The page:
Note, bigger-diameter blades have fewer revolutions per minute than smaller-diameter blades.
The table below shows the cut depth and width of a 10 and 12-inch blade.
Cut Capacity (90 Degrees)
Cut Capacity (45 Degrees)
Other blade-specific considerations include:
● Blade thickness
● Tooth count
Miter Saw Buying Guide-Key Features to Consider
The first key considerations when buying a miter saw are the type and the blade size.
Let’s now move to other things that you should have in mind when shopping for a drop saw.
1. Corded or Cordless Miter Saw
Here the consideration is whether you want a corded or a cordless model.
Corded models plug directly into a power socket, while cordless models are battery-powered, but can also be plugged into the socket.
Corded models are more powerful than their cordless counterparts. Cordless models are smaller and lighter and are ideal for medium-duty applications.
2. Power of the Saw
The power of a miter saw is measured by the amperage of the motor. Most miter saws have a 10, 12, or 15-amp motor.
For most users a 10 or 12-amp motor is sufficient. Bigger amp size also corresponds with a larger blade size so they are generally bigger.
3. Dust collection mechanism
Dust collection is another must-have feature in a miter saw. This is because most of the time you will be working indoors.
Not only will this help to keep the workspace and workshop cleaner, but it’s good for your health. Working in a workplace full of dust risks you developing chest complications.
The efficiency of dust collection differs from one model to another depending on the brand and model, but most brands do a great job of designing an efficient dust collection mechanism.
3. Guide lights on Saw
Now, a miter saw should help you make accurate cuts.
While it majorly depends on the user’s cutting skills, different miters saws have developed different means of helping users achieve accurate cuts.
Some models use a laser to help you know when you are making a straight cut. Other models cast a shadow on the surface you are cutting.
While this feature is only found on some high-end models, it does not work perfectly in some models. If you are buying a model with this feature check what users are saying about the efficiency of the guiding light.
4. Positive stops and depth stops on Miter Saw
Positive stops are set points that you will find pre-marked on the miter saw to help you set the miter saw quicker.
Positive stops are usually the most common angles that most people set when using a miter saw. Some of the most common positive stops include:
Depth stops allow you to set the depth of the cuts. This setting determines how deep the blade will get on the stock material.
The electric brake feature in a miter saw is designed to help stop the blade in 2-3 seconds after you have released the trigger.
Without this feature, the blade would continue running for up to 10 seconds before stopping.
The feature works by reversing the current after you have released the trigger, which immediately stops the blade.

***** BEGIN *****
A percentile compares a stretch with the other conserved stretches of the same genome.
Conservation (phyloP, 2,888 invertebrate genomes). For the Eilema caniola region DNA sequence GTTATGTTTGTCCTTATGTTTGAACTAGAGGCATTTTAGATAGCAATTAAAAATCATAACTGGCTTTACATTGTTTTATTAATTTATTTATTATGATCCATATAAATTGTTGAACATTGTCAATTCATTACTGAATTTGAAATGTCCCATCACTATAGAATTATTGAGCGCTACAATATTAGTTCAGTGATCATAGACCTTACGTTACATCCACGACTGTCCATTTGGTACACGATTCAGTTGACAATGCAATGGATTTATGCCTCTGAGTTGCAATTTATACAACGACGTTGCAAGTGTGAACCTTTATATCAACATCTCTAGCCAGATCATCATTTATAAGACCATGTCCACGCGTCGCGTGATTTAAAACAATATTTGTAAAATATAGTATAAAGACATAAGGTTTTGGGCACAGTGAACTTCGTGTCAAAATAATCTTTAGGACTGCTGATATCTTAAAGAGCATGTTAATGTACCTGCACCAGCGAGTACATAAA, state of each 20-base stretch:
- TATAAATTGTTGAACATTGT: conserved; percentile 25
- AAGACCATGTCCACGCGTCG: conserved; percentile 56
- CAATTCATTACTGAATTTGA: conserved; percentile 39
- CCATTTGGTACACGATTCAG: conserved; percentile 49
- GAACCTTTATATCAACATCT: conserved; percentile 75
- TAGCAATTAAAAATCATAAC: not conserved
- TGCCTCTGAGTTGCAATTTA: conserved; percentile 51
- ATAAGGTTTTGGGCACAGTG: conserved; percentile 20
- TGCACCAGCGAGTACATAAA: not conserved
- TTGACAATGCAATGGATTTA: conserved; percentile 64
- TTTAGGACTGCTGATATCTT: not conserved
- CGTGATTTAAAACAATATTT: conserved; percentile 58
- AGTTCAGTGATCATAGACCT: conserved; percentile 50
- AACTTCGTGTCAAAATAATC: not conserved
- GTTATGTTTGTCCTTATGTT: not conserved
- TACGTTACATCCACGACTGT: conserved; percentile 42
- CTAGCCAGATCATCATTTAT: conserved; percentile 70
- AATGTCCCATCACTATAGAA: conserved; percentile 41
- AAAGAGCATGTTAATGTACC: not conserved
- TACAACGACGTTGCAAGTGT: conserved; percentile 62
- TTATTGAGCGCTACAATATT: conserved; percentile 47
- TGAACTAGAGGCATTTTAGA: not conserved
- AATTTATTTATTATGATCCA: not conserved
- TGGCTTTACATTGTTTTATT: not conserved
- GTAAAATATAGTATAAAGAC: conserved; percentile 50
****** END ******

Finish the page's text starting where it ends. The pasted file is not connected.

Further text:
Over time this feature tends to become less effective. This feature is also found in most other power tools such as circular saws.
Sliding or flipping fences
One of the most important parts of a miter saw is the fence. The fence helps you position and secure the material you are cutting,
The design of the fence will vary from one model to another. Some models have a sliding fence that you slide out when cutting a longer material. Other models have a higher fence for when you are cutting wide boards.
Price and Brand of the Miter Saw
Finally, consider the brand and the price. When shopping for a miter saw you will come across tens of miter saw brands. The best idea is to go with a brand that is well-known and reputable.
Some of the leading miter saw brands include:
When it comes to cost, the price of miter saws ranges anywhere between $100 and $1000. The price will depend on the type and features. For instance, a 7-inch blade basic miter saw will be cheaper than a 12-inch dual bevel sliding compound model.
You will also find models that cost as much as $1600. For instance, the Festool Sliding Compound Miter Saw KAPEX KS 120 REB costs around $1600.
Conclusion-Miter Saw Buying Guide
In conclusion, purchasing a miter saw can be a daunting task, but with the information provided in this ultimate miter saw buying guide, you should now have a better understanding of the various types, features, and considerations to make before making your final decision.
Remember to consider your budget, the type of work you’ll be doing, and the features that are most important to you. By taking the time to do your research and invest in the right saw for your needs, you’ll be well on your way to achieving professional-looking cuts and completing your projects with ease.
We hope this guide has been helpful, and wish you the best of luck in finding the perfect miter saw for your needs!
I’m Thomas Steven with more than 12 years of experience in woodworking. It has always been my passion to become a successful woodworker. I have completed hundreds of successful projects. This blog is a way of sharing my woodworking experiences and what tools get the best results. I write about woodworking while being an associate with Amazon and I earn a little commission from every qualifying purchase.